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SUCCESS OF THE REFORMS WHICH DID NOT START

In autumn of the previous year the Belarusian authorities began reforming the economy under the pressure of the reality which had taken shape by that time. A year passed, and in September such authoritative international organizations as the World Bank and the International Financial Corporation published a regular report “Conduct of business 2009”. There is direct evidence of progress: Belarus has entered the group of four main countries-reformers in the normative legal field, and as far as the rating in the sphere of rules of business conducting simplification is concerned the country has risen from the 115th to the 85th place.

Inspired by the achieved result prime minister of Belarus S. Sidorsky publicly assured representatives of the Belarusian business community that the work on creating favorable business climate in the country was going to be continued. However, the public opinion, regarding the reformative potential of the Belarusian authorities, as usual divided into two opposite camps (Table 1).

Table 1. Distribution of answers to the question: “In your opinion, market reforms in Belarus…”, %

Variant of answer

All the polled

Trust A. Lukashenko

Do not trust A. Lukashenko

Are successfully accomplished

4.7

8.4

1.0

Are successfully developing

29.8

48.1

6.9

Have been hampered

24.7

7.9

10.6

Have ended in failure

8.5

2.4

19.8

Have never seriously begun

15.7

6.7

29.1

DA/NA

16.6

18.0

10.2

One can clearly see that the difference in assessments among the respondents who trust and those who do not trust A. Lukashenko is considerable. In the opinion of the former, market reforms are successfully developing if not accomplished. In the opinion of the latter they have ended in failure or have not even begun yet. One should pay attention to the high share of those who found it difficult to answer among the respondents trusting A. Lukashenko. This situation is quite typical of opinion polls when respondents do not really see any positive results in the activity of their political idol, and at the same time they do not venture to express any critical remarks about him.

Estimating the achieved output of the market reforms in different ways, the Belarusians, nevertheless, do not reject the very fact of changes in the economy. When answering the question: “If you think that some changes have lately occurred in the economy of the country, than what kind of changes has there been more?” 20.7% of respondents suppose there have been more of favorable changes, 39.3% – both kinds of changes equally. The share of economic skeptics who had registered merely unfavorable changes made up 24.4%. Only 9.1% noticed no changes at all, and just 6.5% of respondents found it difficult to answer.

Thus, it is possible to ascertain that the word-combination “market reforms” has stopped being a bugaboo in Belarus; moreover it is filling with some sacral sense before our very eyes ranking with such historic analogues as “maize”, “peat pots”, “checkrow”‘, “uninterrupted pouring of steel”‘ and so on. Such sacralization once again reminds us that under the conditions of authoritarian political regime deviation of reality from what is desired does not lead to adjustment of the course, but on the contrary – to correction of the reality, to put it more precisely – to correction of its perception by the supporters of the regime.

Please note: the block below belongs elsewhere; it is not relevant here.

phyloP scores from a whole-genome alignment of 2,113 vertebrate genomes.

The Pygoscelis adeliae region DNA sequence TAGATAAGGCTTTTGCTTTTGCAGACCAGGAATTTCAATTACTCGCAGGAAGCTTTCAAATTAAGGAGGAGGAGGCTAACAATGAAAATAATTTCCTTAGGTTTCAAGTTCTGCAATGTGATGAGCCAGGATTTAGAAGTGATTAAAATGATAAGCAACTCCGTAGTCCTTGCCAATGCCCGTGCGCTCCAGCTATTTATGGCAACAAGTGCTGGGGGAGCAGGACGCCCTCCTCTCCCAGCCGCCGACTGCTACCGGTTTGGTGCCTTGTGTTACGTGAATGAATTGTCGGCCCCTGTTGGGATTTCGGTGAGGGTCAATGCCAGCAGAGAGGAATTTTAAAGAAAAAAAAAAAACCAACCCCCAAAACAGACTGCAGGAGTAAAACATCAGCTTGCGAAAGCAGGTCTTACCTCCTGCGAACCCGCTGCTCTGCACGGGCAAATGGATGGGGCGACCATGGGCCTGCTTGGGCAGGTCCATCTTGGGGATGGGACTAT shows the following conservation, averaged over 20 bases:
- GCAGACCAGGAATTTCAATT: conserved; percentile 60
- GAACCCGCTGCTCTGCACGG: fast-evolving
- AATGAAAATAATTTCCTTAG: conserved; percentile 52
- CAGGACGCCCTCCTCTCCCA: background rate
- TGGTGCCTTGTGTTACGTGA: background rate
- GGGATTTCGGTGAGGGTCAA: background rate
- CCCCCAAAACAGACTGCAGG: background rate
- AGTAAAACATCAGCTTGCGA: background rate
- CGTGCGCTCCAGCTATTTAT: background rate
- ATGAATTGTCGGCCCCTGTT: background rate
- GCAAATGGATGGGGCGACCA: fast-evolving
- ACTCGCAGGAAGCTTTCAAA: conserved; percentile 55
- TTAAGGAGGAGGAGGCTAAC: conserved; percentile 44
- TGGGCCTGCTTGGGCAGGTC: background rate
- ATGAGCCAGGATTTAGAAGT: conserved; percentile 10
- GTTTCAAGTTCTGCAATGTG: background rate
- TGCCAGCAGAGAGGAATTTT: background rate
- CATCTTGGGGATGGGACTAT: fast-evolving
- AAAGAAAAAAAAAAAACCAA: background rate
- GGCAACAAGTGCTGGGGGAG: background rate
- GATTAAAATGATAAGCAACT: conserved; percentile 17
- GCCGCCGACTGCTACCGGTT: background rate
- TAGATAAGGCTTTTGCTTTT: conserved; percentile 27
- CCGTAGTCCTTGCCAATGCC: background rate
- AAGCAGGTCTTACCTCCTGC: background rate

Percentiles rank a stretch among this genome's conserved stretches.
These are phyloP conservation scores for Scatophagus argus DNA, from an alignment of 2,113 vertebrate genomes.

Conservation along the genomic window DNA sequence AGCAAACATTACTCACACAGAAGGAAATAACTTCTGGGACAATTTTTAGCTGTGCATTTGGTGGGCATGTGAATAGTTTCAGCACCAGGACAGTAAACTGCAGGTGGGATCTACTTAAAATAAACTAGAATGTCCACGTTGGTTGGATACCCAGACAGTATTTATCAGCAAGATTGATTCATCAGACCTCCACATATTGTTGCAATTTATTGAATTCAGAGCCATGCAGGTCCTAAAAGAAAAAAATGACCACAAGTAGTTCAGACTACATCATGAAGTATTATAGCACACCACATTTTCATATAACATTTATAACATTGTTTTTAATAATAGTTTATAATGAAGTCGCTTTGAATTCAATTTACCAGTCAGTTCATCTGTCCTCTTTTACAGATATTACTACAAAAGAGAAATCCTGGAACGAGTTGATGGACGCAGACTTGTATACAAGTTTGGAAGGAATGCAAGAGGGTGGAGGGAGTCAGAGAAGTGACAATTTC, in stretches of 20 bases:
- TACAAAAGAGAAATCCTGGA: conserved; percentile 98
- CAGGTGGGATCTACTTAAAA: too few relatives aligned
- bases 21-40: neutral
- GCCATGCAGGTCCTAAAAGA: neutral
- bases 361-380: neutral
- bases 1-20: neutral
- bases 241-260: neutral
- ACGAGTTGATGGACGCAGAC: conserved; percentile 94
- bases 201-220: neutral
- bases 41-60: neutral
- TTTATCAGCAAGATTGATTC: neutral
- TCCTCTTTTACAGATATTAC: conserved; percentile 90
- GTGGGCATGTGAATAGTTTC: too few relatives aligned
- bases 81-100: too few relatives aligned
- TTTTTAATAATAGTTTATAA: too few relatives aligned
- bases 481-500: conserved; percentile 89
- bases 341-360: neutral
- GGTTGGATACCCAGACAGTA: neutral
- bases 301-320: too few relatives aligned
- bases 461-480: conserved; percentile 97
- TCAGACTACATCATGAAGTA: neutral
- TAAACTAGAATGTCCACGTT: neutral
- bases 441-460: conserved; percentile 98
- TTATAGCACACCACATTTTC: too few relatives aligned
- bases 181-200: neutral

Data of Table 2 show a quite unexpected growth in the number of economic changes supporters. Naturally, the share of them is considerably higher among those who do not trust the head of the Belarusian state; however, among those who trust him it is also substantial. At least in September it turned out to be 4.2 percentage points higher than among all the polled in June of 2006. On the peak of mobilization euphoria connected with the presidential elections craving for changes was not so visible in the society. Unfortunately, the very fact of increase in the need for changes registered in the course of answering the question of Table 2 does not tell us anything about the character of the desired changes yet. The experience of long-term sociological researches suggests that vectors of these changes are most likely going to be quite far from parallelism.

Table 2. Dynamics of answering the question: “Would you like such changes to happen?”, %

Variant of answer

All the polled (06’06)

All the polled (09’08)

Trust A. Lukashenko

Distrust A. Lukashenko

Yes

38.9

52.2

43.1

71.0

No

29.4

15.6

22.8

5.6

I do not care

16.6

14.7

15.5

11.2

DA/NA

15.1

17.5

18.6

12.2

Longing for changes the Belarusians at the same time do not really believe in them. In September answering the question “In your opinion, are fundamental changes possible in home and foreign policy of Belarus in the next five years?” a little bit fewer than a third of the respondents (31.8%) answered that they were possible, 46.6% – unlikely, and another 15.2% – impossible. It is interesting to note that in June, 2006 answers to the mentioned question virtually did not differ in any way.

It is not difficult to guess that those respondents who trust A. Lukashenko believe in changes in the first place. They “beat” their political opponents with 41.7 to 16.0. Data of Table 3 let us assess the main subjects of the forthcoming changes.

Table 3. Dynamics of answering the question: “If you consider that such changes are possible, who, in your opinion, is going to trigger them?”, % (more than one answer is possible)

Variant of answer

06’06

09’08

Belarusian authorities

25.6

32.7

Belarusian people

19.2

23.6

Belarusian opposition

11.4

9.8

The West

13.9

8.1

Russia

11.1

6.3

DA/NA

15.0

12.0